Clearly, those properties in the direct line of the hurricane will be highly impacted and have a greater, and more immediate, need for materials and labor to make their hotels safe and operational again. However, there are hidden effects of a hurricane that are more subtle, yet in many ways more far- reaching for the hotels in the rest of the country. The location of the hurricane can have a tremendous impact on where materials are made or where product is traveling through. Ports throughout Florida and in New Orleans are always busy with shipments of materials and furniture, fixtures and equipment; but when these ports can’t operate due to the conditions, delivery times get delayed negatively influencing schedules across the country. The Houston market is home to not only petroleum products, but by-products like PVC and roofing materials. Hurricane Harvey affected the production and delivery of these items.

In the aftermath of a hurricane, people want to rebuild as quickly as possible. If you were in the process of building or renovating the hotel before the hurricane hit, you are in good shape because the labor has already been allocated for your project. Those that need to rebuild or renovate because of the hurricane are at a disadvantage.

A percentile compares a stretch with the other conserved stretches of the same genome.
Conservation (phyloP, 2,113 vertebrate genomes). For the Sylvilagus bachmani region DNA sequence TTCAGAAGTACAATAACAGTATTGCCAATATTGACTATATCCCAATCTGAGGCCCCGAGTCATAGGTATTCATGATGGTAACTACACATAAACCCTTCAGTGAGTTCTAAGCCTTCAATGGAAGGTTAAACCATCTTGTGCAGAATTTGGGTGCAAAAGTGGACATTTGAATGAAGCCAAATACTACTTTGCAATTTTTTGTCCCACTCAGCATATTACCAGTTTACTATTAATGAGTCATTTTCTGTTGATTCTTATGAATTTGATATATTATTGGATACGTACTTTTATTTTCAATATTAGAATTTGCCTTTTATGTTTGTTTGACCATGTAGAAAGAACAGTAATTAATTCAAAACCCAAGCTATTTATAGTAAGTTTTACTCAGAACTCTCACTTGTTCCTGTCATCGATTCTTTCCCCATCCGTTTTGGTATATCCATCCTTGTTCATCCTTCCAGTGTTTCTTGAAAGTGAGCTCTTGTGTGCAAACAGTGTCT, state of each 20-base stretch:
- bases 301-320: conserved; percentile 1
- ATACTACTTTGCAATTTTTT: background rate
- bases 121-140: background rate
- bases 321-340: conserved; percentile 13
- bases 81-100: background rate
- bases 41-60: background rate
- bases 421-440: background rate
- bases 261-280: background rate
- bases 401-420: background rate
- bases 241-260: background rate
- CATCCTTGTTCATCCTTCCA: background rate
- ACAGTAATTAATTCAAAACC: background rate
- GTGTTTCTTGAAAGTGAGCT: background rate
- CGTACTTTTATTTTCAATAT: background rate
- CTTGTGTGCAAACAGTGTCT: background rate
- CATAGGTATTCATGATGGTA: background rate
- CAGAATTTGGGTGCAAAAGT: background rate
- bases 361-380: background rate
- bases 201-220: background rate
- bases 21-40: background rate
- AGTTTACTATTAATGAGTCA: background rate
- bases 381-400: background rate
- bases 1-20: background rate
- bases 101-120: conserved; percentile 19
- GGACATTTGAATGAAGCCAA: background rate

Suddenly contractors and trades are busy, increasing the cost of labor and lengthening schedules. In isolated places, like the Caribbean islands, there are also long-term impacts resulting from infrastructure damage. Puerto Rico is drawing utility workers from all around the country due to the increased wages being offered. There are stories of Oregon utility crews traveling to Puerto Rico to work. This dissemination of resources can lead to increased labor prices in the areas where the crews originated, creating extra strain on your project.

The compounding of major hurricanes, like what happened last year,
also increases the impact on construction material pricing as well.
Materials such as drywall, lumber and roofing supplies are in peak